A systems which planes routes for planes over most of the U.S. East Coast so that they don’t collide became unusable after if offered conflicting flight patterns, resulting in hundreds of flights being grounded and at least as many suffering great delays, to the dismay of passengers on Saturdays. Tens of airports suffered intense bottlenecks as thousands of passengers had to wait to see if their flight was cancelled or reprogrammed.
The FAA went into investigating the causes of the glitch. At the time of writing it had not yet exactly discovered them, but they did point an air traffic center in Virginia as the cause of the issue. Fortunately, no aerial or landing incidents were caused by the glitch.
But passengers weren’t really relieved by this as thousands waiting for their scheduled flight voiced their discontent at the situation. Airports in Washington D.C. were particularly hard hit by the glitch, as more than 30 outbound flight were cancelled in the city alone. All flights headed towards the Reagan National Airport and Marshall Airport were cancelled and reprogrammed for Sunday, as passengers were forced to spend the night in the terminals – or in hotels, if lucky enough to have been offered by the airline they were travelling with.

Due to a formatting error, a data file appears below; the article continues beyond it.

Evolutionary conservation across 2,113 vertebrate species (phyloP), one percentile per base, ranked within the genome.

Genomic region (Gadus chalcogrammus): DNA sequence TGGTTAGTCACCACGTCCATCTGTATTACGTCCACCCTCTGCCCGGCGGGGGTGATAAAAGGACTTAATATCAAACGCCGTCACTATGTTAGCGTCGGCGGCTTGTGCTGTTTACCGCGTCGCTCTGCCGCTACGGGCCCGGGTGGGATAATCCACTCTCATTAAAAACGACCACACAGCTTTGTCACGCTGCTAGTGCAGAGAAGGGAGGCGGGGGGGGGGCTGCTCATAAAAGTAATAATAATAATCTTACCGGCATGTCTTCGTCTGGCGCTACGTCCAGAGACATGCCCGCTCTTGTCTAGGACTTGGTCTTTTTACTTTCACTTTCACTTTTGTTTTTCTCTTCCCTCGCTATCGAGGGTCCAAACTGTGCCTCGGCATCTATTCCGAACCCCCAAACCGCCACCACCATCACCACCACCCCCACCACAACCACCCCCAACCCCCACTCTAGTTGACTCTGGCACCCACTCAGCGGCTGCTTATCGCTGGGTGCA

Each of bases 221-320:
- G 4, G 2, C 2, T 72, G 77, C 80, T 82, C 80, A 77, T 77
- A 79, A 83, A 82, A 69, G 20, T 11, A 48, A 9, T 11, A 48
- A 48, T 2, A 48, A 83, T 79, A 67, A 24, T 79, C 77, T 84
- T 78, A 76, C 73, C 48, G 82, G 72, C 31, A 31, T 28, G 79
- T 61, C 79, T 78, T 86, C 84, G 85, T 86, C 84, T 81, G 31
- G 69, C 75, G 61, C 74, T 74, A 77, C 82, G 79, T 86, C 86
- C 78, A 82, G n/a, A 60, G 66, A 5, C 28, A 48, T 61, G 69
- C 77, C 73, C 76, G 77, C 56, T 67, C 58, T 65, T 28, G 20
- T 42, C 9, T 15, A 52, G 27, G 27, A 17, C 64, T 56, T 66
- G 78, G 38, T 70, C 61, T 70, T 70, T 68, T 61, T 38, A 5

However, this was rarely the case, as most passengers were furious for not being announced about the causes. The FAA first offered details about the glitch around 4:30 p.m, after the flight ban was clearing up, while airlines and airports were informing customers of different stories.
The event was also the subject of intense discussion on social media, with some dubbing it as the “flypocalypse”. Adding to the chorus of unsatisfied passengers, who voiced their anger at the situation through Facebook or Twitter, were others proposing the theory that hackers were behind the glitch. While this would fall into the recent pattern of important hacker attacks happening in the last 12 months, the FAA said that it had no cause to believe the glitch was the result of a malicious informational attack.
Even if the FAA managed to fix the problem, this leaves airlines in a tight situation where they need to somehow reprogram thousands of passengers on Sunday. No matter how they will choose to handle the problem, they will be probably faced with official complaints and even lawsuits from unhappy customers.
strong>Image Source: NDTV